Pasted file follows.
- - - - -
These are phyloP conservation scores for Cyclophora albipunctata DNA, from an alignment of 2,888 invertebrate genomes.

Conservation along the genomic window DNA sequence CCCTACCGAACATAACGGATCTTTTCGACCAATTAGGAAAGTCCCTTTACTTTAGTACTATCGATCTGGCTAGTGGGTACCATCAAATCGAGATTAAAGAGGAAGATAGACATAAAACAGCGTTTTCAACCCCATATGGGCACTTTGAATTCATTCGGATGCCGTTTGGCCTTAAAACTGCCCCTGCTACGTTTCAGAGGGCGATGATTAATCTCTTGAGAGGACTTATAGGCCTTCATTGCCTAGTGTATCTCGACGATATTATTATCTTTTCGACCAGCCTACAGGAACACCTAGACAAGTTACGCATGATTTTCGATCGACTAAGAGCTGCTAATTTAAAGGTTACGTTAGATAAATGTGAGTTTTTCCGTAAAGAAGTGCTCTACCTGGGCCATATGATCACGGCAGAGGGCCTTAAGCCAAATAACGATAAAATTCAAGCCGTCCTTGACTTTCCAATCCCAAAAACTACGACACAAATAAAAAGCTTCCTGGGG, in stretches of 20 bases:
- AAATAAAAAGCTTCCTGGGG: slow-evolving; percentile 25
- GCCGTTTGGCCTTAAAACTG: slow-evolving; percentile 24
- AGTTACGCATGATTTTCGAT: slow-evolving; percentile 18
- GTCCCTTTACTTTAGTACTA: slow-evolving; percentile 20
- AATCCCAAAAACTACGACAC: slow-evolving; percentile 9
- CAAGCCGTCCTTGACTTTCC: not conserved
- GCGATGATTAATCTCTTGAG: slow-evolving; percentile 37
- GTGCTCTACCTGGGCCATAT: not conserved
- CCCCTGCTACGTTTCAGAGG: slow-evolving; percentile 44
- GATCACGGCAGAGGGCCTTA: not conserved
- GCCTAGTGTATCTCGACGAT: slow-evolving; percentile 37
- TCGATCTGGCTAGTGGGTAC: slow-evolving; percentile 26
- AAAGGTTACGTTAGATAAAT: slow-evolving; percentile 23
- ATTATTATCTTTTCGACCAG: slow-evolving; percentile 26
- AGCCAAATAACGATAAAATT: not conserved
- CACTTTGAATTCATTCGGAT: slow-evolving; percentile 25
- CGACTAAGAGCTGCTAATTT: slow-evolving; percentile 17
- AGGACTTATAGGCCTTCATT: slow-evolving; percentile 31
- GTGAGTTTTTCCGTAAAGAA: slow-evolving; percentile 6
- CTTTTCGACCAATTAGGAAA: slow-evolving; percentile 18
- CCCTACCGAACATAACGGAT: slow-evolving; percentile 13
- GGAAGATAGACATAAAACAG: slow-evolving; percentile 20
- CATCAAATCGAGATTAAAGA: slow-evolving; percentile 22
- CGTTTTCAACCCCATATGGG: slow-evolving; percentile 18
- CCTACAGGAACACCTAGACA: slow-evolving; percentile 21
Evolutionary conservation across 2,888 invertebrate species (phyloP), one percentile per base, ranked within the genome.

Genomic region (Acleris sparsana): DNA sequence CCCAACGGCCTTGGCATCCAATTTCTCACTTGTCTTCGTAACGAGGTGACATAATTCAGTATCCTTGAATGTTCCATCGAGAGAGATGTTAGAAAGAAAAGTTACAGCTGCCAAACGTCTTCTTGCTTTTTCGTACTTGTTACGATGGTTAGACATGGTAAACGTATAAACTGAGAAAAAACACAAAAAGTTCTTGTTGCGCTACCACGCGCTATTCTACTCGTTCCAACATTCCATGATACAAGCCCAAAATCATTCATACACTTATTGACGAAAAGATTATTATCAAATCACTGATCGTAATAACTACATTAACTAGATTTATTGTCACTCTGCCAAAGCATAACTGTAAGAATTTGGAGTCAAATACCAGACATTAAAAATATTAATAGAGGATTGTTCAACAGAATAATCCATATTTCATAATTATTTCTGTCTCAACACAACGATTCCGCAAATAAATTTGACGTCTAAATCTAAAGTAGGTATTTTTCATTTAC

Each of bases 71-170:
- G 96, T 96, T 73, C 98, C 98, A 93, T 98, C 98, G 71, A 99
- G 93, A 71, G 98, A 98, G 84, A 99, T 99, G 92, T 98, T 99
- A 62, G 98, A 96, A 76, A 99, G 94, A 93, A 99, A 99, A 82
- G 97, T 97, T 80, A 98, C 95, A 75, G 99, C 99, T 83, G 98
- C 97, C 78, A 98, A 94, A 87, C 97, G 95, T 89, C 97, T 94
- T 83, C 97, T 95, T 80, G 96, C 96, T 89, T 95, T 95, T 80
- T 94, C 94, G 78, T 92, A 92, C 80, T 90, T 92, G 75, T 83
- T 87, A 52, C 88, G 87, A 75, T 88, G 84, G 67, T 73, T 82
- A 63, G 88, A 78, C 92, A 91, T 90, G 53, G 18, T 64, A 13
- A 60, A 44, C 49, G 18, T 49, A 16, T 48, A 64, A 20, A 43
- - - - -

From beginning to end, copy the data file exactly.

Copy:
These are phyloP conservation scores for Cyclophora albipunctata DNA, from an alignment of 2,888 invertebrate genomes.

Conservation along the genomic window DNA sequence CCCTACCGAACATAACGGATCTTTTCGACCAATTAGGAAAGTCCCTTTACTTTAGTACTATCGATCTGGCTAGTGGGTACCATCAAATCGAGATTAAAGAGGAAGATAGACATAAAACAGCGTTTTCAACCCCATATGGGCACTTTGAATTCATTCGGATGCCGTTTGGCCTTAAAACTGCCCCTGCTACGTTTCAGAGGGCGATGATTAATCTCTTGAGAGGACTTATAGGCCTTCATTGCCTAGTGTATCTCGACGATATTATTATCTTTTCGACCAGCCTACAGGAACACCTAGACAAGTTACGCATGATTTTCGATCGACTAAGAGCTGCTAATTTAAAGGTTACGTTAGATAAATGTGAGTTTTTCCGTAAAGAAGTGCTCTACCTGGGCCATATGATCACGGCAGAGGGCCTTAAGCCAAATAACGATAAAATTCAAGCCGTCCTTGACTTTCCAATCCCAAAAACTACGACACAAATAAAAAGCTTCCTGGGG, in stretches of 20 bases:
- AAATAAAAAGCTTCCTGGGG: slow-evolving; percentile 25
- GCCGTTTGGCCTTAAAACTG: slow-evolving; percentile 24
- AGTTACGCATGATTTTCGAT: slow-evolving; percentile 18
- GTCCCTTTACTTTAGTACTA: slow-evolving; percentile 20
- AATCCCAAAAACTACGACAC: slow-evolving; percentile 9
- CAAGCCGTCCTTGACTTTCC: not conserved
- GCGATGATTAATCTCTTGAG: slow-evolving; percentile 37
- GTGCTCTACCTGGGCCATAT: not conserved
- CCCCTGCTACGTTTCAGAGG: slow-evolving; percentile 44
- GATCACGGCAGAGGGCCTTA: not conserved
- GCCTAGTGTATCTCGACGAT: slow-evolving; percentile 37
- TCGATCTGGCTAGTGGGTAC: slow-evolving; percentile 26
- AAAGGTTACGTTAGATAAAT: slow-evolving; percentile 23
- ATTATTATCTTTTCGACCAG: slow-evolving; percentile 26
- AGCCAAATAACGATAAAATT: not conserved
- CACTTTGAATTCATTCGGAT: slow-evolving; percentile 25
- CGACTAAGAGCTGCTAATTT: slow-evolving; percentile 17
- AGGACTTATAGGCCTTCATT: slow-evolving; percentile 31
- GTGAGTTTTTCCGTAAAGAA: slow-evolving; percentile 6
- CTTTTCGACCAATTAGGAAA: slow-evolving; percentile 18
- CCCTACCGAACATAACGGAT: slow-evolving; percentile 13
- GGAAGATAGACATAAAACAG: slow-evolving; percentile 20
- CATCAAATCGAGATTAAAGA: slow-evolving; percentile 22
- CGTTTTCAACCCCATATGGG: slow-evolving; percentile 18
- CCTACAGGAACACCTAGACA: slow-evolving; percentile 21
Evolutionary conservation across 2,888 invertebrate species (phyloP), one percentile per base, ranked within the genome.

Genomic region (Acleris sparsana): DNA sequence CCCAACGGCCTTGGCATCCAATTTCTCACTTGTCTTCGTAACGAGGTGACATAATTCAGTATCCTTGAATGTTCCATCGAGAGAGATGTTAGAAAGAAAAGTTACAGCTGCCAAACGTCTTCTTGCTTTTTCGTACTTGTTACGATGGTTAGACATGGTAAACGTATAAACTGAGAAAAAACACAAAAAGTTCTTGTTGCGCTACCACGCGCTATTCTACTCGTTCCAACATTCCATGATACAAGCCCAAAATCATTCATACACTTATTGACGAAAAGATTATTATCAAATCACTGATCGTAATAACTACATTAACTAGATTTATTGTCACTCTGCCAAAGCATAACTGTAAGAATTTGGAGTCAAATACCAGACATTAAAAATATTAATAGAGGATTGTTCAACAGAATAATCCATATTTCATAATTATTTCTGTCTCAACACAACGATTCCGCAAATAAATTTGACGTCTAAATCTAAAGTAGGTATTTTTCATTTAC

Each of bases 71-170:
- G 96, T 96, T 73, C 98, C 98, A 93, T 98, C 98, G 71, A 99
- G 93, A 71, G 98, A 98, G 84, A 99, T 99, G 92, T 98, T 99
- A 62, G 98, A 96, A 76, A 99, G 94, A 93, A 99, A 99, A 82
- G 97, T 97, T 80, A 98, C 95, A 75, G 99, C 99, T 83, G 98
- C 97, C 78, A 98, A 94, A 87, C 97, G 95, T 89, C 97, T 94
- T 83, C 97, T 95, T 80, G 96, C 96, T 89, T 95, T 95, T 80
- T 94, C 94, G 78, T 92, A 92, C 80, T 90, T 92, G 75, T 83
- T 87, A 52, C 88, G 87, A 75, T 88, G 84, G 67, T 73, T 82
- A 63, G 88, A 78, C 92, A 91, T 90, G 53, G 18, T 64, A 13
- A 60, A 44, C 49, G 18, T 49, A 16, T 48, A 64, A 20, A 43